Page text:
A predictable natural pattern of changing conditions and species over time.
A predictable process of changes in structure and composition of plant and animal communities over time. Conditions of the prior plant communities or successional stage create conditions that are favorable for the establishment of the next stage. The different stages of succession are often referred to as seral stages.
a process of gradual change in which one wildlife community replaces another
the gradual change of plant and animal communities in an ecosystem
A predictable ordering of a dominance of a species or groups of species following the opening of an environment to biological colonization.
the natural, orderly change in plant and animal communities that occurs over time when a new environment is created or an existing environment is changed.
This is the process by which one community of plants and animals is gradually replaced by another. It is reasonably directional and hence to a certain extent, predictable (e.g. bare ground pioneer weed species grassland scrub woodland). Succession occurs because the original community modifies the physical environment in some way, making it more favourable for a different set of species. The first stage in a succession is termed the pioneer stage. Succession will then proceed through various other stages (seres), until a climax (or final) stage) is reached. The climax community is in equilibrium with the physical environment and succession proceeds no further. The length of each stage in a succession and its direction (i.e. the final climax community), will depend on local environmental conditions.
The replacement of one plant and/or animal species over time by another in progressive development toward climax vegetation.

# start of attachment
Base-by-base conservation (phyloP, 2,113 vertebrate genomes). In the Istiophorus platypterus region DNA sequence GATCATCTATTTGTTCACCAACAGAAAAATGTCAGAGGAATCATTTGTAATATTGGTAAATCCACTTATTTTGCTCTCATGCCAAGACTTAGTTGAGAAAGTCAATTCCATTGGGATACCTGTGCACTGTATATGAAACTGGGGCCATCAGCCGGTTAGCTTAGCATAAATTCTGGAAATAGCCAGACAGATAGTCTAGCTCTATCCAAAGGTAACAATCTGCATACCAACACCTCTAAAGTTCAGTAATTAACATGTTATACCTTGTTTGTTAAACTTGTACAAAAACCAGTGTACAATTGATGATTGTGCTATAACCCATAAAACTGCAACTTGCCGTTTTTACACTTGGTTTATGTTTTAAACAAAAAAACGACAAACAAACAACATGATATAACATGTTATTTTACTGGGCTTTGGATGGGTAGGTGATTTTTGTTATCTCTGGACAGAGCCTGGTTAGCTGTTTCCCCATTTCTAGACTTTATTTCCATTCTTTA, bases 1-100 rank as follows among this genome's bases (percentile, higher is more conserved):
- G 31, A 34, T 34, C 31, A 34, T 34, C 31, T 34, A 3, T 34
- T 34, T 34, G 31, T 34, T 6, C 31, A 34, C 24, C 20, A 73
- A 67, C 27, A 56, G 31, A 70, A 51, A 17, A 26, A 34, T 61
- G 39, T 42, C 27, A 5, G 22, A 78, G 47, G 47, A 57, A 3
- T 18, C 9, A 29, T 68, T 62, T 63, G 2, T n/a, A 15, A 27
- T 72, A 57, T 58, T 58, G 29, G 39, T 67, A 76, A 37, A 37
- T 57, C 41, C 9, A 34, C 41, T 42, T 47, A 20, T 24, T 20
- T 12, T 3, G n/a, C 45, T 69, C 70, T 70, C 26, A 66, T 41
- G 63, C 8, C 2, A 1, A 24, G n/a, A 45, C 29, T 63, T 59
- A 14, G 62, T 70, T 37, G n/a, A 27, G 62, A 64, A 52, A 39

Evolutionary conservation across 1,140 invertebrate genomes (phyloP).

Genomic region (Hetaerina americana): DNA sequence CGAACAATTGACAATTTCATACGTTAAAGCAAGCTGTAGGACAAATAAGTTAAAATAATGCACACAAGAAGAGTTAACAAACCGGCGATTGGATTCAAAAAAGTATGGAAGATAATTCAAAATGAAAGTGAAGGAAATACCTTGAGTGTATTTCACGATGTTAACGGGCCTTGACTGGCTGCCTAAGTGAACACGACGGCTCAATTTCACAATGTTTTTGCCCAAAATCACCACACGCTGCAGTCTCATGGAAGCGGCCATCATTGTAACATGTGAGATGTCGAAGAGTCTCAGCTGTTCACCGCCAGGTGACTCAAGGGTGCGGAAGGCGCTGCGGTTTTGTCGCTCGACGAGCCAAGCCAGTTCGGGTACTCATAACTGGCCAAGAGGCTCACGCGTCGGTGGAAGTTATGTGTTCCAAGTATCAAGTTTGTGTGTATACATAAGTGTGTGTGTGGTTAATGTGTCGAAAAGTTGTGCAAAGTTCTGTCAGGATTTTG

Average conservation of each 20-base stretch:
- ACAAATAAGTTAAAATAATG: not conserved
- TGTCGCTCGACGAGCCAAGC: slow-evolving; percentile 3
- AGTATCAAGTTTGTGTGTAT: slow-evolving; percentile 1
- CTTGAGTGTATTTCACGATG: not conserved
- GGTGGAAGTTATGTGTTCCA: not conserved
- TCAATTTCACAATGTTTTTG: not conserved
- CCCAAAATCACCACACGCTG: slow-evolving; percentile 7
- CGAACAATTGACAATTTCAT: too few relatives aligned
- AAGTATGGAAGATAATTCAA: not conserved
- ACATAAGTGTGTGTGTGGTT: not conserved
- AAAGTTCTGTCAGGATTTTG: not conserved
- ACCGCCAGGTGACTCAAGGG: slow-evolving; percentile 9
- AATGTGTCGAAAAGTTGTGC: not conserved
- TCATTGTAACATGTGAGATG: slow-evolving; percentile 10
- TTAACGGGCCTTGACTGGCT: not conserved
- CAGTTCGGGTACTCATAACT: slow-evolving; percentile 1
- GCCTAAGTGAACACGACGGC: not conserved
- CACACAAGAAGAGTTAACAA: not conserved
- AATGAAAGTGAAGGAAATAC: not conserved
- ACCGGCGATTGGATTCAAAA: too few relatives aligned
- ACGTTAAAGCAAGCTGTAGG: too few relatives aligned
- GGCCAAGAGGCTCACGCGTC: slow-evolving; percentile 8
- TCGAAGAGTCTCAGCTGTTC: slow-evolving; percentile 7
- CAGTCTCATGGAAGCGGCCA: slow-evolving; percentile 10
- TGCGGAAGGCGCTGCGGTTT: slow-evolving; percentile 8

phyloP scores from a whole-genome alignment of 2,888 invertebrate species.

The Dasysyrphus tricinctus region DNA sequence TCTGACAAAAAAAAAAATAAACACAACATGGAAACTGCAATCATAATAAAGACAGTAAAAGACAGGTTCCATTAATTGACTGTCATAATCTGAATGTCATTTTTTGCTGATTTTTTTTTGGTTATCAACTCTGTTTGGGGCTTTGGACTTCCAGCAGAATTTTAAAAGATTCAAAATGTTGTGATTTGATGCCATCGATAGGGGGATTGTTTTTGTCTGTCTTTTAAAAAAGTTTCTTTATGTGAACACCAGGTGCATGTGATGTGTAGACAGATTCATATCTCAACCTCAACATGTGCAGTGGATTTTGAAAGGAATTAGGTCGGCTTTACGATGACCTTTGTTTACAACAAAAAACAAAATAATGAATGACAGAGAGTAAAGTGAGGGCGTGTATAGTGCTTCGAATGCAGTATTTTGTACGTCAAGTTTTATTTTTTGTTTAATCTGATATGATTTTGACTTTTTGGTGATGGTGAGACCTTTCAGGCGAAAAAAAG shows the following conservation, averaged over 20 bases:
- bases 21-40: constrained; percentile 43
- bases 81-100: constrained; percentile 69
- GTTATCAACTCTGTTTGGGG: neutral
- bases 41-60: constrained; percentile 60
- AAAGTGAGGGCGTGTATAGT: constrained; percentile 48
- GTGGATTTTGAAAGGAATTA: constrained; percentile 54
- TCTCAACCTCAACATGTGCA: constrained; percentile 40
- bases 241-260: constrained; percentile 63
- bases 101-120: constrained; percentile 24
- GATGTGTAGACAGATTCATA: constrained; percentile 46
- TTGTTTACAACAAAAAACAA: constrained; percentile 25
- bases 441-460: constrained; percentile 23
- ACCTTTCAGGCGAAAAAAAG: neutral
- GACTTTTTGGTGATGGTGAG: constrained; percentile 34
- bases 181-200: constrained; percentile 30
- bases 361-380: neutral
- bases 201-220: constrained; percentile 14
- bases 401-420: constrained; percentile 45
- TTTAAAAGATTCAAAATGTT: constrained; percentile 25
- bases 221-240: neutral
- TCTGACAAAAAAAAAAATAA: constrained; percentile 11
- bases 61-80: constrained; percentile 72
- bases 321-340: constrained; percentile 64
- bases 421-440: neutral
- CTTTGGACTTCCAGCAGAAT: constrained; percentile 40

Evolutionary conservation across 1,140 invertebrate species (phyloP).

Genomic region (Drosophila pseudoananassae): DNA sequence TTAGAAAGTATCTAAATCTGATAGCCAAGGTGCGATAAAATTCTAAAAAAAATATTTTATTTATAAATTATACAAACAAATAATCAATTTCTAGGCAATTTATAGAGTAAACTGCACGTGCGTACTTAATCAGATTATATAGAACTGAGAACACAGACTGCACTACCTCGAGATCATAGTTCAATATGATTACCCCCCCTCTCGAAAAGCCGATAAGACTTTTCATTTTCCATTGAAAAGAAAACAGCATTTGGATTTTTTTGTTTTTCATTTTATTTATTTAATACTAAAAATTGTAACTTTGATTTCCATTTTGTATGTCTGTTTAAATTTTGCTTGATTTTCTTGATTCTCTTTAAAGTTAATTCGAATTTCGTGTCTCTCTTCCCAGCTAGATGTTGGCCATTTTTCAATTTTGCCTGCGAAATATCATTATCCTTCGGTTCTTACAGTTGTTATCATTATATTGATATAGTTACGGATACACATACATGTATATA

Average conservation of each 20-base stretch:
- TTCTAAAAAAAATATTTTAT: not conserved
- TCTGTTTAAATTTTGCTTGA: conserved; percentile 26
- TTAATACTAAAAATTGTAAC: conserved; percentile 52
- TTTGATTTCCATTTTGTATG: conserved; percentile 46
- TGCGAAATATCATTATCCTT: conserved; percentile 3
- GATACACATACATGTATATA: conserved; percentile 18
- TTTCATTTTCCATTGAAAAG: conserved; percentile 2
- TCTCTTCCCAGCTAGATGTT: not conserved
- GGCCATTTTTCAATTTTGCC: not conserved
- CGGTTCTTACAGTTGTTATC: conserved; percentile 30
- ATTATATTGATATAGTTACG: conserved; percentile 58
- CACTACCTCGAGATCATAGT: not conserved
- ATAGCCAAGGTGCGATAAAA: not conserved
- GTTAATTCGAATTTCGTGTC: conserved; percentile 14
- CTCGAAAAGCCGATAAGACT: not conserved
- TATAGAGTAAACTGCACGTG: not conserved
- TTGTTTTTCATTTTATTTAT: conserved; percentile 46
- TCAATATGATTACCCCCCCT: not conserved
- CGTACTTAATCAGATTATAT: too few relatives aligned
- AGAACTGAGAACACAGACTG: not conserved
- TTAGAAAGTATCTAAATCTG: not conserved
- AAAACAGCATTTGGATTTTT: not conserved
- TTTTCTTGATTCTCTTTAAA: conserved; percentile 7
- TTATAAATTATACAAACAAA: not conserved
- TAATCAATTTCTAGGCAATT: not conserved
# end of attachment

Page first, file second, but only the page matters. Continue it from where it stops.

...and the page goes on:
The process of vegetational development whereby an area becomes successively occupied by different plant communities of higher ecological order.
the natural, gradual process of change on a site from one vegetation community to another
The progressive replacement of plant communities on an ecological site that leads to the climax plant community. primary succession entails simultaneous successions of soil from parent material and vegetation Secondary succession occurs following disturbances on sites that previously supported vegetation, and entails plant succession on a more natural soil.
the gradual replacement of one plant community by another through natural processes over time.
( Ecol.). The gradual replacement of one community by another in the development of vegetation towards a climax; succession is "primary" on sites which have previously not borne vegetation and "secondary" after destruction of whole or part of original vegetation ( BCFT). See also Development of vegetation.
the gradual supplanting of one community of plants by another, the sequence of communities being termed a sere and each stage seral.
The gradual alteration of an area of vegetation changing by more or less natural processes, usually involving the arrival and decline of species.
the natural series of replacements of one plant community (and the associated fauna) by another over time and in the absence of disturbance.
transition in the composition of plant communities following disturbance
The change, through time, of plant communities on a site, usually following disturbance.